One time when trying to purchase a con-book advertisement -a few months after the same con we were buying from printed our first advertisement in black and white, rendering sections of it unreadable, and offered us autograph vouchers as a refund, and wouldn’t actually refund us until we froze the payment, then promised us a guaranteed spot in the vendor hall for the next convention they were hosting, to which we then received a rejection letter some months later, requiring us to contact the con chair who promised the guaranteed slot in the first place to get the situation rectified- we struggled to get our invoice paid by the deadline the con-chair gave us because they quote “had more important things to work on” that night rather than sending us our invoice.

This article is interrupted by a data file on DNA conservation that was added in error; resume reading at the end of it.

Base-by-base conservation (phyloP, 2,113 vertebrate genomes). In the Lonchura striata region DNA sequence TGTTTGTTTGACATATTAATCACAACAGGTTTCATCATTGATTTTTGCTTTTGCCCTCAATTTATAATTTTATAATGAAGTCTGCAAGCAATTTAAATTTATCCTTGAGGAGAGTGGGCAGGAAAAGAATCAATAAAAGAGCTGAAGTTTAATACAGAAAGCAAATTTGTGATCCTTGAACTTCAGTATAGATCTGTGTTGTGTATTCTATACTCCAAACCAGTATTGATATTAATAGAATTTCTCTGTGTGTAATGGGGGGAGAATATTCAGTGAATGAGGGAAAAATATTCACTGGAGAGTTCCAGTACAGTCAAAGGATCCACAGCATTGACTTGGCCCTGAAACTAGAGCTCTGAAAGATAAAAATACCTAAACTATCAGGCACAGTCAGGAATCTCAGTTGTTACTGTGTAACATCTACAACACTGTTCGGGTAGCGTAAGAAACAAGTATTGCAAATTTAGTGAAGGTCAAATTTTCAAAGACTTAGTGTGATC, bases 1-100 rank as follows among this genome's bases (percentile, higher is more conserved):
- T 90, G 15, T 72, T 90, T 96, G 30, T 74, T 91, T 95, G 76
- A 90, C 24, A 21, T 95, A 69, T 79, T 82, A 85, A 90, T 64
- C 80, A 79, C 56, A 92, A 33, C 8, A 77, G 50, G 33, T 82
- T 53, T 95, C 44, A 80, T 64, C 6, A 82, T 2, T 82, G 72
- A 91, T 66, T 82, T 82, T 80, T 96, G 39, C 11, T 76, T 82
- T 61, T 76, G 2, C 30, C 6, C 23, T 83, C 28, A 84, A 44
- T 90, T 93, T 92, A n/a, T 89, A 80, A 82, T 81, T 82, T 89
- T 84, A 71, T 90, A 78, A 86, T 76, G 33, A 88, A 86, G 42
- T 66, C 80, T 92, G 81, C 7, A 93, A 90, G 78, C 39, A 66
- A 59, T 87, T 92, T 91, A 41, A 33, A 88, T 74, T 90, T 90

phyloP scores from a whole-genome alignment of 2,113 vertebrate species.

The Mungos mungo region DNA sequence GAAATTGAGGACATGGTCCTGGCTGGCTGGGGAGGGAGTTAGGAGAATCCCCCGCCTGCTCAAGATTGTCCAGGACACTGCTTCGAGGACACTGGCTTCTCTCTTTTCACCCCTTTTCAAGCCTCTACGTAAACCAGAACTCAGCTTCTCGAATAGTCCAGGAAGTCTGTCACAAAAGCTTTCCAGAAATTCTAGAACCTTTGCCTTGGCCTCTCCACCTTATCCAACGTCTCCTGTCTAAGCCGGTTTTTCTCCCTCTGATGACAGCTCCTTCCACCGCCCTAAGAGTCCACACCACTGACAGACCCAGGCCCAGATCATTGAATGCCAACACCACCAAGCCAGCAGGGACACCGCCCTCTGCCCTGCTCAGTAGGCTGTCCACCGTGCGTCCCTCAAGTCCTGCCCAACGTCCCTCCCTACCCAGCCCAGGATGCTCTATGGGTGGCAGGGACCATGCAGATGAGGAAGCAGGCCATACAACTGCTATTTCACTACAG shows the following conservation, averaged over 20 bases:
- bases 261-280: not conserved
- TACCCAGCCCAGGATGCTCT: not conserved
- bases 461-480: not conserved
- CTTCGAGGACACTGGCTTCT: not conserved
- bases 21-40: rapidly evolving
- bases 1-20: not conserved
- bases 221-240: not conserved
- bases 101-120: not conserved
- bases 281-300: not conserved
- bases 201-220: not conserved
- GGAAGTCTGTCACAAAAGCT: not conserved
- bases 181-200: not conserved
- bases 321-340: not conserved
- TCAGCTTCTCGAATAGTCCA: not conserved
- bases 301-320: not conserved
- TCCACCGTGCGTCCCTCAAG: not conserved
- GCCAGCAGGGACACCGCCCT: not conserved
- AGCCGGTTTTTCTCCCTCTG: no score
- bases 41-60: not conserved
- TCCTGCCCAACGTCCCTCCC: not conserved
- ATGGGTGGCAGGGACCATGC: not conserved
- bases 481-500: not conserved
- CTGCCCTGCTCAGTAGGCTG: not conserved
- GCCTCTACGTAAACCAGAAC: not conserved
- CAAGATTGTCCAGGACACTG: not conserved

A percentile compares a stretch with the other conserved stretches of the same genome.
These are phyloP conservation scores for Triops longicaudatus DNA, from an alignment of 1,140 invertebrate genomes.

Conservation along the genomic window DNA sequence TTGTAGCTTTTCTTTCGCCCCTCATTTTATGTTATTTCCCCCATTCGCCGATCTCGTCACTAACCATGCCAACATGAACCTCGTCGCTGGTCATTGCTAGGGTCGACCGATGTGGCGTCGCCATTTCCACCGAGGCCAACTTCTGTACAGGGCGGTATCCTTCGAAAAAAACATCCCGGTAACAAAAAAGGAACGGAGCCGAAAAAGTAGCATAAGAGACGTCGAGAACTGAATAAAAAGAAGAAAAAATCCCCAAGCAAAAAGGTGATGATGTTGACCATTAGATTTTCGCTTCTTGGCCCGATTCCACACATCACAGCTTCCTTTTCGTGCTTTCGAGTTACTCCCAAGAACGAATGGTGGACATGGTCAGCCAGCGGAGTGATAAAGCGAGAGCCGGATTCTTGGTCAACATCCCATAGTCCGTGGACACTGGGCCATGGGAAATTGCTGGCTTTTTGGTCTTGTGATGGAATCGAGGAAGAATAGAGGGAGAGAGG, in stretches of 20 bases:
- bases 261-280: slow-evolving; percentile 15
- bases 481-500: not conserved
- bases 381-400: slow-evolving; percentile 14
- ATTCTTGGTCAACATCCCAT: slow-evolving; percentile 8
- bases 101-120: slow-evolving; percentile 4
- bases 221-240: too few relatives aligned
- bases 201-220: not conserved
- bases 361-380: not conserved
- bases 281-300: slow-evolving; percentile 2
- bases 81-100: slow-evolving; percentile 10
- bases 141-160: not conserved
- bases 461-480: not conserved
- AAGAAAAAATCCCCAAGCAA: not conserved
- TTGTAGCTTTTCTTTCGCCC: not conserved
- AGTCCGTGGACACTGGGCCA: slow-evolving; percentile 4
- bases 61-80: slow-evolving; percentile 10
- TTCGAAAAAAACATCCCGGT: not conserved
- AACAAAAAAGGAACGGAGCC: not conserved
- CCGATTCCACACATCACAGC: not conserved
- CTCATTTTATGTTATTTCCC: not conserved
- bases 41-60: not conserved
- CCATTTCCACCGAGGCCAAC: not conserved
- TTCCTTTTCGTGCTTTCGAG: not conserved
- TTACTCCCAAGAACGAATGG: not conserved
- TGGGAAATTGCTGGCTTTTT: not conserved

(There was also this one time where we waited three weeks for the con-chair to deliver us designs they wanted us to work on as a test to join their design staff, only to get a whole 3 days to finish them and wouldn’t be awarded any extra time for us to deal with our family matters that weekend because “that is the speed in which we’d be required to design at” yet 3 weeks is an absolutely appropriate amount of time to make a prospective staffer wait)

One time our staff application to assist the con-chair -the same conchair as previously mentioned- with brainstorming marketing ideas to increase badge sales received a reply four months after it was submitted, and we were told “I’ve looked at it a hundred times – probably literally – and every time I just thought “I have no idea how that would work, so I’ll think about it later” and now it’s a month away from con so lol I guess not”. We’re not even exaggerating, that’s the exact quote.